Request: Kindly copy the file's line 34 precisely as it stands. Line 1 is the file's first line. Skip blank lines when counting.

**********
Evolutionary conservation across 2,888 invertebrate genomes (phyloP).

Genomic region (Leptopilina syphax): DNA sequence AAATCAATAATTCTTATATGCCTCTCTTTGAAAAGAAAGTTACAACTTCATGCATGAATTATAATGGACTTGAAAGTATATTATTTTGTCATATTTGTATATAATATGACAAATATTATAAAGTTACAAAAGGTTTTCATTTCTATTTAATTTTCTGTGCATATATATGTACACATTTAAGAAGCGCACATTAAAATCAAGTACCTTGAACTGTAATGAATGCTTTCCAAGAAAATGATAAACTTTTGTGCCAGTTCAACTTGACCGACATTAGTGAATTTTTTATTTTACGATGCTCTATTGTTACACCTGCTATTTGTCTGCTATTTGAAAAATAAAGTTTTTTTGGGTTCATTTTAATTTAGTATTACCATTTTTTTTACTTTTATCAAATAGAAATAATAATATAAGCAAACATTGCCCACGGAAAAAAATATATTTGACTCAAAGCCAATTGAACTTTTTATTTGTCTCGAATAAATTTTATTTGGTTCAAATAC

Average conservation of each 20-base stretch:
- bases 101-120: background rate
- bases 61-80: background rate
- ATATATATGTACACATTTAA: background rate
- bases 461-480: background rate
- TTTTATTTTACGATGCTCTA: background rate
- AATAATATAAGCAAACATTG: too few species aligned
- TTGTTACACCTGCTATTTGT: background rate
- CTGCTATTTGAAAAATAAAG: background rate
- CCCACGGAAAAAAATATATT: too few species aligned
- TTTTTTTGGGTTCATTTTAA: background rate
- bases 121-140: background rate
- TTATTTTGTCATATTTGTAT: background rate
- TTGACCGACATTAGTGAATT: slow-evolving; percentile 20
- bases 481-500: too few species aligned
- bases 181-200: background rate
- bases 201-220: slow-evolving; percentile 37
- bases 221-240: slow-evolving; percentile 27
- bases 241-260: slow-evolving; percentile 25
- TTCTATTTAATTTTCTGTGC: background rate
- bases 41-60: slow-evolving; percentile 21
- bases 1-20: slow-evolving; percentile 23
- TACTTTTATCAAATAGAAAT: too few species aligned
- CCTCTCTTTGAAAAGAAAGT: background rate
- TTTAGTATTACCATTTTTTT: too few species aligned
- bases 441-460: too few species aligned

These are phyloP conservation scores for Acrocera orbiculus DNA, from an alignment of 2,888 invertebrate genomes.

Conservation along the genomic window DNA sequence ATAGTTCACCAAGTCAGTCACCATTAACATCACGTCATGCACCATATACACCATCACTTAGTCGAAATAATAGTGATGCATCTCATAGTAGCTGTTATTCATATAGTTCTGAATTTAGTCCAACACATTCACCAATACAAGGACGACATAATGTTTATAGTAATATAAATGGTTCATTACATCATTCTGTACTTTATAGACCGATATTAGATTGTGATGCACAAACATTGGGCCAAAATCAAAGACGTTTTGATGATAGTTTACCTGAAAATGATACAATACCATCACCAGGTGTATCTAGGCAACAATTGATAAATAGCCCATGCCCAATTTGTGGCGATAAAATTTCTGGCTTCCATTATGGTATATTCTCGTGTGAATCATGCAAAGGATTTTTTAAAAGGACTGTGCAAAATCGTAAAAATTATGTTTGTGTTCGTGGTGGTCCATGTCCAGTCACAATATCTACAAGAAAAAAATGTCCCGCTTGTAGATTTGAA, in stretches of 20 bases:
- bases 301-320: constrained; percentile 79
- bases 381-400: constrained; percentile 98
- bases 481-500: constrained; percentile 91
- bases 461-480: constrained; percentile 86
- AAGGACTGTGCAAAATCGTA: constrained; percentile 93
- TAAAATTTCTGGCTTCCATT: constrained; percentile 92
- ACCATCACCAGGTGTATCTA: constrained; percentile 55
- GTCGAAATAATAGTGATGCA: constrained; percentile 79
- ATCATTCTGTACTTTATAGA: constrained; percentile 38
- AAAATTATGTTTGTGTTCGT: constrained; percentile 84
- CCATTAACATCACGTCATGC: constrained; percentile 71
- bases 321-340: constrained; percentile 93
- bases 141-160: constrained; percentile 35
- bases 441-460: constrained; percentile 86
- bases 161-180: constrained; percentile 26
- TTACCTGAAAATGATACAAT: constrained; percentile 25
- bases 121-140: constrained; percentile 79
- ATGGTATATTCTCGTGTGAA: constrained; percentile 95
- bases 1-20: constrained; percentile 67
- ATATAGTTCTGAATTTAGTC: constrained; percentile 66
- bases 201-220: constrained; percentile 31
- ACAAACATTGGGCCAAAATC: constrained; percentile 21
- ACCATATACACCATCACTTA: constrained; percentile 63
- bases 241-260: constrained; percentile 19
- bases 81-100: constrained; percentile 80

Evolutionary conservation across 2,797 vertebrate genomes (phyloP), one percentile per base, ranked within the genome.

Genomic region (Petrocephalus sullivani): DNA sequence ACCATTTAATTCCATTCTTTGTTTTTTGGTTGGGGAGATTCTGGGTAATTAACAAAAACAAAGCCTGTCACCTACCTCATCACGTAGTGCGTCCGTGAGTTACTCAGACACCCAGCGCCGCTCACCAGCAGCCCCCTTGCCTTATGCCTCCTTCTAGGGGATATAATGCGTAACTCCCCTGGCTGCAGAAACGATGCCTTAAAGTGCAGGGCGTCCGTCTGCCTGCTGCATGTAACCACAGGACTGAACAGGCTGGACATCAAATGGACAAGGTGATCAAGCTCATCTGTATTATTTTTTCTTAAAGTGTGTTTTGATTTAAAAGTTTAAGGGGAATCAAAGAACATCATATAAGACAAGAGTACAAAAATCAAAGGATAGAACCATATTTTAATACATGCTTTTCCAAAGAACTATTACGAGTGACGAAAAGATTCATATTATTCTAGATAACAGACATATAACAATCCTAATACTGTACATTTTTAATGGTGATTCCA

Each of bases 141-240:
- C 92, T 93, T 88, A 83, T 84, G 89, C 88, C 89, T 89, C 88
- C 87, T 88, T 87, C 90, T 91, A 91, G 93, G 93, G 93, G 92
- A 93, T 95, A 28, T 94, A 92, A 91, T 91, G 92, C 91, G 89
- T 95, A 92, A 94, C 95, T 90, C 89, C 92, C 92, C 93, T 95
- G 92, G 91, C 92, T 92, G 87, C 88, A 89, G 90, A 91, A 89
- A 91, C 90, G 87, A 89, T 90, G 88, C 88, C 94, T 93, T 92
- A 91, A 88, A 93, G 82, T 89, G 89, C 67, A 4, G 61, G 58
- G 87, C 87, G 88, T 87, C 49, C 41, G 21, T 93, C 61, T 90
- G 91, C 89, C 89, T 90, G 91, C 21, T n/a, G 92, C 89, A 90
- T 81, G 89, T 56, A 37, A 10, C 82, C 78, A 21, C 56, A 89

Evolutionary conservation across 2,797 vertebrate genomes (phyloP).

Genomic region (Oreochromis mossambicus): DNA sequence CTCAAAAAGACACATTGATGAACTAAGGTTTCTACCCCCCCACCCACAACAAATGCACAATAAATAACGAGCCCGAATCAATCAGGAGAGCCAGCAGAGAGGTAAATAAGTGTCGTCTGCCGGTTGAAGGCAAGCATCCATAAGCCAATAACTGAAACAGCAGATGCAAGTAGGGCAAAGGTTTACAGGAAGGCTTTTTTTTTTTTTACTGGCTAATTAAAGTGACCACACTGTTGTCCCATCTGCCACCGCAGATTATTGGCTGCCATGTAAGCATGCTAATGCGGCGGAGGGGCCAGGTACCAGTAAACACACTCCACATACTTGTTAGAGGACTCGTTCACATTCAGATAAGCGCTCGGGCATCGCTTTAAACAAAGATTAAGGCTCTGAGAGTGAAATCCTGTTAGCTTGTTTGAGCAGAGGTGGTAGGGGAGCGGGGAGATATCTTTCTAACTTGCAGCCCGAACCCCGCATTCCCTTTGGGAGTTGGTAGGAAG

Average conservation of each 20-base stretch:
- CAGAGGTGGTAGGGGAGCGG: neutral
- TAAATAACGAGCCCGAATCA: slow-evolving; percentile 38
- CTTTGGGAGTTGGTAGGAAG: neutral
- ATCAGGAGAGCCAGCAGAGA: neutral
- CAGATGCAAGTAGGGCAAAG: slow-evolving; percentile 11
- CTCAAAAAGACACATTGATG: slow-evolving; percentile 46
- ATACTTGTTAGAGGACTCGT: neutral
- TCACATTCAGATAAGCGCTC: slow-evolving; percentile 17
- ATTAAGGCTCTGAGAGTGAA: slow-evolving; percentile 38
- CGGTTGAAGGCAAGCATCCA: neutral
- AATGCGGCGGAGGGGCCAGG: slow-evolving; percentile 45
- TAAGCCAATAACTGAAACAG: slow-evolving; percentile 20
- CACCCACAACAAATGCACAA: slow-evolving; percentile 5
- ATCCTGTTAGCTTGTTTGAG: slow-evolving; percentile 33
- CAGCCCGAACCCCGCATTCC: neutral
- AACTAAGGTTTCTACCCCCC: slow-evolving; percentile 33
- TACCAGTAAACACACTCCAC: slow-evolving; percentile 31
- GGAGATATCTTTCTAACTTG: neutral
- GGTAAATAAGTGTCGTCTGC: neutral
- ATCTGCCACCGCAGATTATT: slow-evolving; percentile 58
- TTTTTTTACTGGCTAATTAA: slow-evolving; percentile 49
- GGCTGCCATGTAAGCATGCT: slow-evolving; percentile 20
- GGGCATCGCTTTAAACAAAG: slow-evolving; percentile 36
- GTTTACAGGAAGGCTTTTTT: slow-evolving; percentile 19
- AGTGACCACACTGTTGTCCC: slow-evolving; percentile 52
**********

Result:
- bases 461-480: constrained; percentile 86